Parking firms have Chicago ties

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When Pittsburgh proposed leasing its public parking facilities, the city became a magnet for a passel of firms -- many of them connected to Chicago by blood, politics or business -- that pursues similar deals around the country.

The firms may be partners in one city, rivals or referees in the next. The fluid nature of these business relationships hasn't raised many eyebrows in Pittsburgh, but it's reportedly raised a red flag in Los Angeles, one of the cities now considering a parking lease.

Pittsburgh finance director Scott Kunka said officials here have been careful to make sure that firms participating in the Pittsburgh project have no conflicts of interest.

"We had those questions ourselves" and posed them to advisers at the Downtown law firm K&L Gates, who produced "voluminous" guidance, he said.

In Pittsburgh, the winner of a parking lease would receive an estimated $2.4 billion in parking garage and meter revenue over 50 years, according to a City Council study. In the short term, however, other firms stand to share millions of dollars in commissions and advisory fees.

Chicago officials pioneered the parking lease last decade with a pair of long-term contracts to Morgan Stanley's infrastructure investment arm, which brought in Connecticut-based LAZ Parking to operate four garages and about 36,000 meters.

When Pittsburgh Mayor Luke Ravenstahl proposed leasing 12 parking garages and several thousand meters -- hoping to generate revenue for a troubled pension fund and save it from state takeover -- a high-powered, Chicago-linked crowd landed here.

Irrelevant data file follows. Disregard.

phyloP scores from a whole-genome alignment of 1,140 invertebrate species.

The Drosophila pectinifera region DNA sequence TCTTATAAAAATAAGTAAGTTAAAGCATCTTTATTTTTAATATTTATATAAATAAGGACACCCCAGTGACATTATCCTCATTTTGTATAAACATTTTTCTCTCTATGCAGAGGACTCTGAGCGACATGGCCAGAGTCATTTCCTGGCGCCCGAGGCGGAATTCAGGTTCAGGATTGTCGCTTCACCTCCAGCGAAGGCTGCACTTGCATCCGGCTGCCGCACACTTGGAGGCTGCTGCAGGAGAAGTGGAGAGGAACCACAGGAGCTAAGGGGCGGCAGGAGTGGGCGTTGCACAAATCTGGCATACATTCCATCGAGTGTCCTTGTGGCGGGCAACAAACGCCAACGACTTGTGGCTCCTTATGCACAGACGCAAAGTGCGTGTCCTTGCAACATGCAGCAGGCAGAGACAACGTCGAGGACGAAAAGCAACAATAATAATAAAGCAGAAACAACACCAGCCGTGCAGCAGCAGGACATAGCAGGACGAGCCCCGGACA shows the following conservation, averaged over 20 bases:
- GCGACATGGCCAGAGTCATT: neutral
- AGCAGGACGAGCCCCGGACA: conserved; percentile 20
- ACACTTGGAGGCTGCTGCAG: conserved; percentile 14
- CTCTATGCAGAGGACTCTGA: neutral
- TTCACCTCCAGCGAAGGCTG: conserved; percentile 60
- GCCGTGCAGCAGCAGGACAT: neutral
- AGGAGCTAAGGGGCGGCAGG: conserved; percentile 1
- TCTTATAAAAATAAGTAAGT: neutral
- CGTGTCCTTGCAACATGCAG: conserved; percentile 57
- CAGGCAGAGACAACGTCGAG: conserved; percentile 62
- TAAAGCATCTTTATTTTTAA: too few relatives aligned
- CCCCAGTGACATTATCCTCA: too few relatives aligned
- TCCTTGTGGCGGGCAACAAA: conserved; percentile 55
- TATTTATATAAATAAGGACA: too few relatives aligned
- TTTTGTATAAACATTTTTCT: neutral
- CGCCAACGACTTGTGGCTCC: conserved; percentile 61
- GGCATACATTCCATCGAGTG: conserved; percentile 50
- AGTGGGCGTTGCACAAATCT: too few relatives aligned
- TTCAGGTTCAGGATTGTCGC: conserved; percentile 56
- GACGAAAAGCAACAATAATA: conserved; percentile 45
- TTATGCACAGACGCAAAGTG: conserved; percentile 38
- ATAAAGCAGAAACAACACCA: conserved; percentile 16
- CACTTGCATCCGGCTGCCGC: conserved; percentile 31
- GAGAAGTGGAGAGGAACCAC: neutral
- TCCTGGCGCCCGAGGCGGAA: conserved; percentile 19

The participants include:

• Morgan Stanley and Co. infrastructure market and acquisitions team, to be paid about $4 million if the city carries out the project. The team included William Daley Jr., nephew of Chicago Mayor Richard M. Daley.

• Katten Muchin Rosenman, a Chicago-based law firm that helped the Daley administration in the parking meter deal and is among the lawyers advising Pittsburgh. According to Chicago news reports, Terry Newman, a partner at the firm, is a friend of Mayor Daley.

If the lease goes through, the firm will bill the city parking authority hourly rates ranging from $480 to $620 for each lawyer involved in the project. No bill will be provided until next month.

• Scott Balice Strategies, a Chicago-based financial consulting firm that crunched the numbers for the Pittsburgh project. Before helping to found the firm, Lois Scott served on a budget advisory panel to then-incoming Illinois Gov. Rod Blagojevich, who was forced from office last year amid allegations that he tried to sell President Barack Obama's Senate seat. Two of the firm's executives have worked for Mayor Daley.

The city's financial terms with Scott Balice were not immediately available.

• Desman Associates, a New York-based parking consulting firm that was part of the Morgan Stanley team that landed the Chicago leases. In Pittsburgh, Desman is on the other side of the project as an adviser to the city and will receive about $560,000 from the parking authority if the deal goes through.

• J.P. Morgan Asset Management and LAZ Parking. At nearly $452 million, the highest of three bids for the Pittsburgh lease came from a consortium led by J.P. Morgan, LAZ Parking and a LAZ affiliate, P4 Partners. In return for the upfront payment, the consortium could realize about $2.4 billion over the life of the lease, according to council's study.